Online initiative aims to reduce waiting times for patients

Liver disease specialist Dr Sanjeev Arora set up project Echo.

Liver disease specialist Dr Sanjeev Arora set up project Echo.


Waiting lists for rheumatology consultants could be significantly reduced by an online initiative to treat patients, which will be launched in Kildare tomorrow.

Some 20 GPs around Ireland will be taught best-practice methods for treating conditions such as rheumatoid arthritis through video-conferencing with specialists and experts operating out of Connolly Hospital in Blanchardstown, Dublin 15.

The initiative is part of project Echo (Extension for Community Healthcare Outcomes), which aims to improve healthcare for complex conditions in rural and distant communities all over the world.

Liver disease specialist Dr Sanjeev Arora, who set up project Echo, said that this would create new “centres of expertise” throughout the country which could reduce consultation waiting times to just “a few weeks”.

It is also believed that early treatment of conditions, along with reducing travel costs and the need to see specialists, could help to generate €20 million in savings.

Quality of care
Rheumatologist Dr Trevor Duffy, who will be guiding the project from Blanchardstown, believes the initiative will also lead to patients getting a better quality of care.

More than 40 healthcare institutions worldwide have now used Echo to treat 15 different clinical specialities including asthma, pain and diabetes.

When Dr Arora first established the project 10 years ago, it was designed to enhance treatment of hepatitis C.

The disease affects about 170 million people worldwide, but only 2 per cent of patients are treated.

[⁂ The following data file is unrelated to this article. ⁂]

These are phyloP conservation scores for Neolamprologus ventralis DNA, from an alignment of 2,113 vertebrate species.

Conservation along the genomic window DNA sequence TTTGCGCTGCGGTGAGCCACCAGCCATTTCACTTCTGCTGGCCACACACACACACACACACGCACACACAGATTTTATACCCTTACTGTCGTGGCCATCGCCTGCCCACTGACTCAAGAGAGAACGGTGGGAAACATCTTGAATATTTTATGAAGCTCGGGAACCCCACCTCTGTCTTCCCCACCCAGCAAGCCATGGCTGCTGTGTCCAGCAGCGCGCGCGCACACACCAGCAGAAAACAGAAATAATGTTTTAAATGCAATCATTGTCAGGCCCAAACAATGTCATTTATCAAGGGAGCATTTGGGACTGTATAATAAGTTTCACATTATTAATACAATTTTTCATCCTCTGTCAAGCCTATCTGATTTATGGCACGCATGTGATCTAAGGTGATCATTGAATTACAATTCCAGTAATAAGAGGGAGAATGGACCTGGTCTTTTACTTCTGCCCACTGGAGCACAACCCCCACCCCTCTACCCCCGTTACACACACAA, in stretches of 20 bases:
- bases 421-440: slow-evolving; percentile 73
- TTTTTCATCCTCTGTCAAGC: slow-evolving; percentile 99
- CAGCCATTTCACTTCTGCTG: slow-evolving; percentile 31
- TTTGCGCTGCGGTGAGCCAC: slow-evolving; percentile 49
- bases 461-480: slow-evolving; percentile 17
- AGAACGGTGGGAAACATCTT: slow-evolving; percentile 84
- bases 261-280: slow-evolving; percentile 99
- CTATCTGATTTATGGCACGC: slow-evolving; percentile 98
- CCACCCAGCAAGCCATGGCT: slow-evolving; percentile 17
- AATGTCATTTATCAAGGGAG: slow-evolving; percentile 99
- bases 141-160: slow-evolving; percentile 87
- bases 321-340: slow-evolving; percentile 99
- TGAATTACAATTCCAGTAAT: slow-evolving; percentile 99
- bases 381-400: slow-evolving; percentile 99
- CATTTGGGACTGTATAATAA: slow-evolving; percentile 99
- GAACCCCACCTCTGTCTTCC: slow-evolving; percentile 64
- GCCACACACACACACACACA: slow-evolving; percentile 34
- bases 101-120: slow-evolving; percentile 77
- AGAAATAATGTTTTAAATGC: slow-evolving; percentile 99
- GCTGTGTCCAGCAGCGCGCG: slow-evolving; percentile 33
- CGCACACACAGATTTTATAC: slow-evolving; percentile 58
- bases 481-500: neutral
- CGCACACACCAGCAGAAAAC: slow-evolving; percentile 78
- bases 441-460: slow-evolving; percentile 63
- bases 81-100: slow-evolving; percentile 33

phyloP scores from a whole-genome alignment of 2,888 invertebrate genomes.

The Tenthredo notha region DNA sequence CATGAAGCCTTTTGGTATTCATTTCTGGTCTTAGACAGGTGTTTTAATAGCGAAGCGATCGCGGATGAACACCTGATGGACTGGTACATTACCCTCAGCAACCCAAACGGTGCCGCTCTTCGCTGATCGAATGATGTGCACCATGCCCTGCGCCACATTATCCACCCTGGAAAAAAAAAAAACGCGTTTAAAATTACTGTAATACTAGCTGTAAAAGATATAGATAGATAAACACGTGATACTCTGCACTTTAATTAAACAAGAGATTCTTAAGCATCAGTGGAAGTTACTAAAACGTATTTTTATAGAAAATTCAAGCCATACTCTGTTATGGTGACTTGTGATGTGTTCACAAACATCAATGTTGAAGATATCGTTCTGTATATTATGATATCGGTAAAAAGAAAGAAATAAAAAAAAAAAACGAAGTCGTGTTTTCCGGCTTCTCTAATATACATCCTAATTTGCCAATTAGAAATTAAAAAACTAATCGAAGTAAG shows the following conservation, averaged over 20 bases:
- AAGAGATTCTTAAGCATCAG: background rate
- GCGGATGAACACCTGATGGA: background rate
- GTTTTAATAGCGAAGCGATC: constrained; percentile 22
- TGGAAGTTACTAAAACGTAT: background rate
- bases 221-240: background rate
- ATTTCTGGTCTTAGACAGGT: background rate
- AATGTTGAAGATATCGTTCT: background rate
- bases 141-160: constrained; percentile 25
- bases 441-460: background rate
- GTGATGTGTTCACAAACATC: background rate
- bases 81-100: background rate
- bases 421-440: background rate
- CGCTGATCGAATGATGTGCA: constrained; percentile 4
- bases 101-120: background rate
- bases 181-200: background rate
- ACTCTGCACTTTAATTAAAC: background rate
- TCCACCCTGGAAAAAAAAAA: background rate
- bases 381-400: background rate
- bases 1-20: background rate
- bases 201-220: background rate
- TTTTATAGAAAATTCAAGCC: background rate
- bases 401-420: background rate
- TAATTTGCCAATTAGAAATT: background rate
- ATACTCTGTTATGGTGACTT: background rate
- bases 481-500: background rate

There was an eight-month waiting list for patients attending Dr Arora’s clinic at the University of New Mexico, a state where more than 35,000 people are affected.

Dr Arora said that even though effective treatments existed, less than 5 per cent had received them and “patients were dying”.

At the time no GPs in the state were treating hepatitis C. Patients had to visit Dr Arora, or another specialist, on more than a dozen separate occasions so that they could receive the necessary injections.

“Poor people couldn’t get to see me because they would have often lived hundreds of miles away,” he told The Irish Times. “They couldn’t access it because of long waits and long distances to travel.”

Dr Arora recruited 20 primary care providers, such as family physicians, to train to specialist level. A best practice protocol for treatment was created and shared with each of these people. Over the internet, they then co-managed their patients with specialists at the university.

“Within a year of doing this, they actually became experts,” Dr Arora said, adding that the level of care they delivered was as good as that delivered at the university clinic and better than the average specialist.

“Then we tried it in rheumatology, substance use and mental health disorder. We found that it worked on many, many diseases,” he said.

Dr Arora believes that using the Echo process to treat rheumatological conditions in Ireland could also be highly effective.

Mental health

The initiative will be launched when he addresses the National Primary Care Conference at Newbridge Primary Care Centre tomorrow, where a mental health care conference will also be taking place.